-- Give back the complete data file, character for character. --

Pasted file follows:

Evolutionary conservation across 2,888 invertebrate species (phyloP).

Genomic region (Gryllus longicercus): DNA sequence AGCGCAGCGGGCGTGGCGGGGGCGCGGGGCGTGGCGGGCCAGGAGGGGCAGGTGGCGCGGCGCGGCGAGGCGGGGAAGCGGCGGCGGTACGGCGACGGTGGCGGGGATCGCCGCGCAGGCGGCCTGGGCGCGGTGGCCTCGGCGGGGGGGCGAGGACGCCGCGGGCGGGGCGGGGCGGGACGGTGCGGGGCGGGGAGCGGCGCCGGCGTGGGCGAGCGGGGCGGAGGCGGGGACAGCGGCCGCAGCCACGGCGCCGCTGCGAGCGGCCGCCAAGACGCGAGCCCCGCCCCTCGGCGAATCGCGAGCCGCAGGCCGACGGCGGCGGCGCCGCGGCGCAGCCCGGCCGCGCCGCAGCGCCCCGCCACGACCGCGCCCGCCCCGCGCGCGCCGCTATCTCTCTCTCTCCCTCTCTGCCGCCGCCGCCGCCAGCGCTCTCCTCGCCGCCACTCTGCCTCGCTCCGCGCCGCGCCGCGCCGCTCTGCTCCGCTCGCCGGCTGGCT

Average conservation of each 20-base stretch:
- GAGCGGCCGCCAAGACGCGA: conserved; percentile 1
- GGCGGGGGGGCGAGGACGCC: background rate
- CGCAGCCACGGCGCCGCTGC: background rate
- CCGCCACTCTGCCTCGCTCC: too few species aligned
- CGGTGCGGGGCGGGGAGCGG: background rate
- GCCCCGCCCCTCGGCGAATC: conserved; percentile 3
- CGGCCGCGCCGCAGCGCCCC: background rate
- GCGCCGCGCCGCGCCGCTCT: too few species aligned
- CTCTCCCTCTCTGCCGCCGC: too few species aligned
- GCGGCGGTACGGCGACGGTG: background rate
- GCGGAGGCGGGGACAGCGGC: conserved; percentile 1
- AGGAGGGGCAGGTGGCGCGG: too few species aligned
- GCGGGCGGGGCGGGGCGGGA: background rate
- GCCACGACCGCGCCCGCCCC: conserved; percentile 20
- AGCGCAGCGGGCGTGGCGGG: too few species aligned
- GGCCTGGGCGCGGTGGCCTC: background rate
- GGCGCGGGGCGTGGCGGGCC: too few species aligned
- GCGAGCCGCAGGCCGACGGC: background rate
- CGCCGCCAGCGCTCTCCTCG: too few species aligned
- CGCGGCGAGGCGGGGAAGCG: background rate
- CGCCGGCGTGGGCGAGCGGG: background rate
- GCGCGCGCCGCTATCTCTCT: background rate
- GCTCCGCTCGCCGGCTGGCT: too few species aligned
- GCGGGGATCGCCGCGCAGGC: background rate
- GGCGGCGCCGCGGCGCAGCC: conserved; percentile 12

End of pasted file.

Evolutionary conservation across 2,888 invertebrate species (phyloP).

Genomic region (Gryllus longicercus): DNA sequence AGCGCAGCGGGCGTGGCGGGGGCGCGGGGCGTGGCGGGCCAGGAGGGGCAGGTGGCGCGGCGCGGCGAGGCGGGGAAGCGGCGGCGGTACGGCGACGGTGGCGGGGATCGCCGCGCAGGCGGCCTGGGCGCGGTGGCCTCGGCGGGGGGGCGAGGACGCCGCGGGCGGGGCGGGGCGGGACGGTGCGGGGCGGGGAGCGGCGCCGGCGTGGGCGAGCGGGGCGGAGGCGGGGACAGCGGCCGCAGCCACGGCGCCGCTGCGAGCGGCCGCCAAGACGCGAGCCCCGCCCCTCGGCGAATCGCGAGCCGCAGGCCGACGGCGGCGGCGCCGCGGCGCAGCCCGGCCGCGCCGCAGCGCCCCGCCACGACCGCGCCCGCCCCGCGCGCGCCGCTATCTCTCTCTCTCCCTCTCTGCCGCCGCCGCCGCCAGCGCTCTCCTCGCCGCCACTCTGCCTCGCTCCGCGCCGCGCCGCGCCGCTCTGCTCCGCTCGCCGGCTGGCT

Average conservation of each 20-base stretch:
- GAGCGGCCGCCAAGACGCGA: conserved; percentile 1
- GGCGGGGGGGCGAGGACGCC: background rate
- CGCAGCCACGGCGCCGCTGC: background rate
- CCGCCACTCTGCCTCGCTCC: too few species aligned
- CGGTGCGGGGCGGGGAGCGG: background rate
- GCCCCGCCCCTCGGCGAATC: conserved; percentile 3
- CGGCCGCGCCGCAGCGCCCC: background rate
- GCGCCGCGCCGCGCCGCTCT: too few species aligned
- CTCTCCCTCTCTGCCGCCGC: too few species aligned
- GCGGCGGTACGGCGACGGTG: background rate
- GCGGAGGCGGGGACAGCGGC: conserved; percentile 1
- AGGAGGGGCAGGTGGCGCGG: too few species aligned
- GCGGGCGGGGCGGGGCGGGA: background rate
- GCCACGACCGCGCCCGCCCC: conserved; percentile 20
- AGCGCAGCGGGCGTGGCGGG: too few species aligned
- GGCCTGGGCGCGGTGGCCTC: background rate
- GGCGCGGGGCGTGGCGGGCC: too few species aligned
- GCGAGCCGCAGGCCGACGGC: background rate
- CGCCGCCAGCGCTCTCCTCG: too few species aligned
- CGCGGCGAGGCGGGGAAGCG: background rate
- CGCCGGCGTGGGCGAGCGGG: background rate
- GCGCGCGCCGCTATCTCTCT: background rate
- GCTCCGCTCGCCGGCTGGCT: too few species aligned
- GCGGGGATCGCCGCGCAGGC: background rate
- GGCGGCGCCGCGGCGCAGCC: conserved; percentile 12